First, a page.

Hunter fights off polar bear with hammer

IGLOOLIK, Nunavut — An Inuit hunter armed only with a hammer saved at least one of his friends from an attacking polar bear.

IGLOOLIK, Nunavut — An Inuit hunter armed only with a hammer saved at least one of his friends from an attacking polar bear.

David Arnatsiaq and four friends took their snowmobiles about 20 minutes outside the Nunavut hamlet of Igloolik on Wednesday to retrieve some igunaq, cured walrus meat considered a delicacy by the Inuit. Arnatsiaq had learned polar bears had found the cache and were enjoying the treat themselves.

“The bears have been eating it, so we decided to get it all; otherwise, we have nothing left,” said Arnatsiaq, 58.

The five rode out in dim twilight, as the sun never really rises in Igloolik at this time of year. Knowing there were bears around, the first thing the group did when it got to the site was look around.

“As we were getting the meat out, I checked around,” Arnatsiaq said.

“Everybody took turns. We were aware that something might happen.”

Something did.

A mother bear, followed by two nearly grown cubs, emerged from the shadows beside the snowmobiles. She began moving toward one of Arnatsiaq’s companions, an Inuit wildlife officer.

The party had two rifles. One was in a sled, beside which stood the two bear cubs. The other gun was about five metres from the officer. The bullets, however, were in the officer’s pockets.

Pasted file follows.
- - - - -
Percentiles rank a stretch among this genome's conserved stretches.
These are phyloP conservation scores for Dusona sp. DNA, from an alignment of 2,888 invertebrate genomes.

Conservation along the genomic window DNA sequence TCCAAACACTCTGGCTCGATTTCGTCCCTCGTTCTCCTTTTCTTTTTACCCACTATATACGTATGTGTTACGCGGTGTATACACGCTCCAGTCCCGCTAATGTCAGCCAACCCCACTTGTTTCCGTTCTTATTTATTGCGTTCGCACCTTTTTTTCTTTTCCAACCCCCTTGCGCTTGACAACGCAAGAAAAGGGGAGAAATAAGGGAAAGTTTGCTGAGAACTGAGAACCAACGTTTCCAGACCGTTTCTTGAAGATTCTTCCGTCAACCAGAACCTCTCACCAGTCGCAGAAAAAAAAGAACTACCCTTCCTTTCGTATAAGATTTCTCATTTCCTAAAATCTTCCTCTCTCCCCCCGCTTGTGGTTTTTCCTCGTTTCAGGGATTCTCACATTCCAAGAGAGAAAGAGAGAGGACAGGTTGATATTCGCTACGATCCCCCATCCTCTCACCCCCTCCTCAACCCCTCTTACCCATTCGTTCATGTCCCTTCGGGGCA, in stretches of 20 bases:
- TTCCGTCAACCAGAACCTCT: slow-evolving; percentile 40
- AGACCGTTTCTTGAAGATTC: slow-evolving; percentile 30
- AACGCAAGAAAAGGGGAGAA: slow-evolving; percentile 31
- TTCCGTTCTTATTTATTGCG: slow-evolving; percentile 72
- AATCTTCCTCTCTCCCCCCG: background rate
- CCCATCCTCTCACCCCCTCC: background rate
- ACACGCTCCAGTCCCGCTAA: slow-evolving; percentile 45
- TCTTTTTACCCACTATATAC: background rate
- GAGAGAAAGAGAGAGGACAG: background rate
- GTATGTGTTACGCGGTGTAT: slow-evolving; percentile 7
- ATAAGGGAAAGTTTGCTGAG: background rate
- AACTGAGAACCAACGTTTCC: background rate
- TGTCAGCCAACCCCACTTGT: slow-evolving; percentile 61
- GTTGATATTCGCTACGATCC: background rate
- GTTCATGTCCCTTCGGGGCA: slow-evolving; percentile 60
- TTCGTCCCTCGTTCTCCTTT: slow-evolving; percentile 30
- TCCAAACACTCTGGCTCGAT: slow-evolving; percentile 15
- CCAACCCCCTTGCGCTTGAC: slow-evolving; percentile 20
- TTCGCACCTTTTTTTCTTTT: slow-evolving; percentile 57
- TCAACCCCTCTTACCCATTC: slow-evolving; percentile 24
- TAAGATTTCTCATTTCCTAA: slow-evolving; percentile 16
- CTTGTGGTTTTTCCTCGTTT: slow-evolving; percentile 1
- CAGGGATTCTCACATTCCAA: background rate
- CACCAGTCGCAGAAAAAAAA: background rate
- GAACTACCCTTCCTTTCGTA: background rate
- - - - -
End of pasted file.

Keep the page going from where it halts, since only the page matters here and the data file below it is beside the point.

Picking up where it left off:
Arnatsiaq knew he had to distract the bear from the officer.

“He was the only one with the bullets. Without him, we can do nothing. In order to save him, I had to get the polar bear mad at me.”

The only thing he could grab was a hammer from his snowmobile’s glove box.

“I took the hammer and put it in her mouth and pulled it to make her get mad at me instead of going after him. He was the only one with the bullets. Without him, we can do nothing. I had to do something.”

The bear reacted by moving into the pit where the meat had been stashed, brushing by Arnatsiaq.

“It didn’t bite, just pushed me just to see how much I would probably weigh.”

But then Arnatsiaq moved and the bear came howling out of the pit right at him. “When the bear went after me, it caught up to me right away,” Arnatsiaq said. “What I did was face-to-face. I knew it wouldn’t bite. Bears don’t bite you right away unless you’re down.

“I went for her ear, so I could grab the ear and pin her down. But I missed the ear because, when I went for her head, she turned her back so I couldn’t reach. I had my hand on her shoulder and she had her paw on my shoulder and we were fighting.

“I had a hammer in my hand. After her nose touches my face, I put my right hand (with the hammer) into her mouth right away. That’s when I got up, so she knows I am going to go after her. I started kicking and hitting her with a hammer again.”

Finally, the wildlife officer got some bullets into the rifle.

The battle with all three bears ended shortly thereafter.